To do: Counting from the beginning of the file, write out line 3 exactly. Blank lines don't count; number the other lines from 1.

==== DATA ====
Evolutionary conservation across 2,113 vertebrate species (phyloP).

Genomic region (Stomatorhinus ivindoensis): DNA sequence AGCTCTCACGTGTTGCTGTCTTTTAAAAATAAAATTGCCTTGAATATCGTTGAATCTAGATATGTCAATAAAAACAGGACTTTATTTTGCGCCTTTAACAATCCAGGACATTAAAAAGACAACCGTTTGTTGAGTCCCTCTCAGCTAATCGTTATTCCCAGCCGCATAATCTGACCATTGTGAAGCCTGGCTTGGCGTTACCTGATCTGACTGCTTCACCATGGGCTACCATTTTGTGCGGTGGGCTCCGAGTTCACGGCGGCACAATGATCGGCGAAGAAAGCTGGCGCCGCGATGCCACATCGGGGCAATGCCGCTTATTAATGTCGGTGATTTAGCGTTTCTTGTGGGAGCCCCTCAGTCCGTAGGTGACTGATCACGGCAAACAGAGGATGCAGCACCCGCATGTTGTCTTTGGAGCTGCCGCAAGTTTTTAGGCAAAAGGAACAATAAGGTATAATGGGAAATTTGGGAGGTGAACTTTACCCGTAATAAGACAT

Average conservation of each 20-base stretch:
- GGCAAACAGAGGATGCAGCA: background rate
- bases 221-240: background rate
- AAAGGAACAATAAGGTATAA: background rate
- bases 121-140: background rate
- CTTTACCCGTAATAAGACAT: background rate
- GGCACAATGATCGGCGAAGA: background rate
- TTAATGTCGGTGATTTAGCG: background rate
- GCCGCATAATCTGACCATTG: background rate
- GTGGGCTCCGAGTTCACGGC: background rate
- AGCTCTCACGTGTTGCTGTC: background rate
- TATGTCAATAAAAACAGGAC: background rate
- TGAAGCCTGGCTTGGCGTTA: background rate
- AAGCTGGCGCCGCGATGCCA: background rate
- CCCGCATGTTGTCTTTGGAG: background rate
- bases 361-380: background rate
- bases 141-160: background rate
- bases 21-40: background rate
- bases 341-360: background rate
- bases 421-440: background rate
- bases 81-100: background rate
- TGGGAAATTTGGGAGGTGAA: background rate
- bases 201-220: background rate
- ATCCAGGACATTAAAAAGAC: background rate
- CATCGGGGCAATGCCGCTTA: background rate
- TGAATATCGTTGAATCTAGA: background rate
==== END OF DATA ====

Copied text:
Average conservation of each 20-base stretch: